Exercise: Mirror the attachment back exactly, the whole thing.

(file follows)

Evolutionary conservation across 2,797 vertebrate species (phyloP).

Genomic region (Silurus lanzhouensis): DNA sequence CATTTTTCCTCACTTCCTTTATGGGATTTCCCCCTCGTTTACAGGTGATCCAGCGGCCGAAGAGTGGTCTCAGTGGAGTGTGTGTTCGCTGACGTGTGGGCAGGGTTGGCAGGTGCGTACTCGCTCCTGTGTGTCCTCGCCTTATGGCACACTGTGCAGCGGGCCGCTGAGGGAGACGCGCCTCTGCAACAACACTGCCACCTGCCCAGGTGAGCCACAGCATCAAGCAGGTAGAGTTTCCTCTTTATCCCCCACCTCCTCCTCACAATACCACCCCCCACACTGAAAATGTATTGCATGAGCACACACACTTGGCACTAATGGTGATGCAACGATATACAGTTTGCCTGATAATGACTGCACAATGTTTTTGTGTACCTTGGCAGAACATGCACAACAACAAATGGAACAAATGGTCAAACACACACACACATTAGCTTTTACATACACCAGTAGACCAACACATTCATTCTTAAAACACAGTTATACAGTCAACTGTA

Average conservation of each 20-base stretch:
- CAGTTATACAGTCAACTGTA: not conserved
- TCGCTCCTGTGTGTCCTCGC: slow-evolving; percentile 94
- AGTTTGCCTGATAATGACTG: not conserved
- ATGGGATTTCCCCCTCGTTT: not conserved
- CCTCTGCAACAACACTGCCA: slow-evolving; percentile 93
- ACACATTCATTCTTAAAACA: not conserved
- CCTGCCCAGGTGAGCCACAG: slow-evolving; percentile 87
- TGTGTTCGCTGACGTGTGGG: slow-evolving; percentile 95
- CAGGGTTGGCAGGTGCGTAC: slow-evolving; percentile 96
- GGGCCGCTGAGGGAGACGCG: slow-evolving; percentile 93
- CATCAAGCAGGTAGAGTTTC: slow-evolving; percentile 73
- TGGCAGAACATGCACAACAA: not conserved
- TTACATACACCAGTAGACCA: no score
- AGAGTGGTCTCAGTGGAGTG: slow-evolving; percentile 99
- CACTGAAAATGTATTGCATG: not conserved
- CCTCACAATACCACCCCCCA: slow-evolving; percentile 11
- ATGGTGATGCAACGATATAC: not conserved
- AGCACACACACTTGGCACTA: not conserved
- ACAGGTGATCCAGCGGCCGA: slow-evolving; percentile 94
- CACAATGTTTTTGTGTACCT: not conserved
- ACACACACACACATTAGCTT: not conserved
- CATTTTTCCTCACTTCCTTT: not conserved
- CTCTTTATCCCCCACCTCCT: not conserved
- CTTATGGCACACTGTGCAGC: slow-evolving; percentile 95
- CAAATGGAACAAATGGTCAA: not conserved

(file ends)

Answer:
Evolutionary conservation across 2,797 vertebrate species (phyloP).

Genomic region (Silurus lanzhouensis): DNA sequence CATTTTTCCTCACTTCCTTTATGGGATTTCCCCCTCGTTTACAGGTGATCCAGCGGCCGAAGAGTGGTCTCAGTGGAGTGTGTGTTCGCTGACGTGTGGGCAGGGTTGGCAGGTGCGTACTCGCTCCTGTGTGTCCTCGCCTTATGGCACACTGTGCAGCGGGCCGCTGAGGGAGACGCGCCTCTGCAACAACACTGCCACCTGCCCAGGTGAGCCACAGCATCAAGCAGGTAGAGTTTCCTCTTTATCCCCCACCTCCTCCTCACAATACCACCCCCCACACTGAAAATGTATTGCATGAGCACACACACTTGGCACTAATGGTGATGCAACGATATACAGTTTGCCTGATAATGACTGCACAATGTTTTTGTGTACCTTGGCAGAACATGCACAACAACAAATGGAACAAATGGTCAAACACACACACACATTAGCTTTTACATACACCAGTAGACCAACACATTCATTCTTAAAACACAGTTATACAGTCAACTGTA

Average conservation of each 20-base stretch:
- CAGTTATACAGTCAACTGTA: not conserved
- TCGCTCCTGTGTGTCCTCGC: slow-evolving; percentile 94
- AGTTTGCCTGATAATGACTG: not conserved
- ATGGGATTTCCCCCTCGTTT: not conserved
- CCTCTGCAACAACACTGCCA: slow-evolving; percentile 93
- ACACATTCATTCTTAAAACA: not conserved
- CCTGCCCAGGTGAGCCACAG: slow-evolving; percentile 87
- TGTGTTCGCTGACGTGTGGG: slow-evolving; percentile 95
- CAGGGTTGGCAGGTGCGTAC: slow-evolving; percentile 96
- GGGCCGCTGAGGGAGACGCG: slow-evolving; percentile 93
- CATCAAGCAGGTAGAGTTTC: slow-evolving; percentile 73
- TGGCAGAACATGCACAACAA: not conserved
- TTACATACACCAGTAGACCA: no score
- AGAGTGGTCTCAGTGGAGTG: slow-evolving; percentile 99
- CACTGAAAATGTATTGCATG: not conserved
- CCTCACAATACCACCCCCCA: slow-evolving; percentile 11
- ATGGTGATGCAACGATATAC: not conserved
- AGCACACACACTTGGCACTA: not conserved
- ACAGGTGATCCAGCGGCCGA: slow-evolving; percentile 94
- CACAATGTTTTTGTGTACCT: not conserved
- ACACACACACACATTAGCTT: not conserved
- CATTTTTCCTCACTTCCTTT: not conserved
- CTCTTTATCCCCCACCTCCT: not conserved
- CTTATGGCACACTGTGCAGC: slow-evolving; percentile 95
- CAAATGGAACAAATGGTCAA: not conserved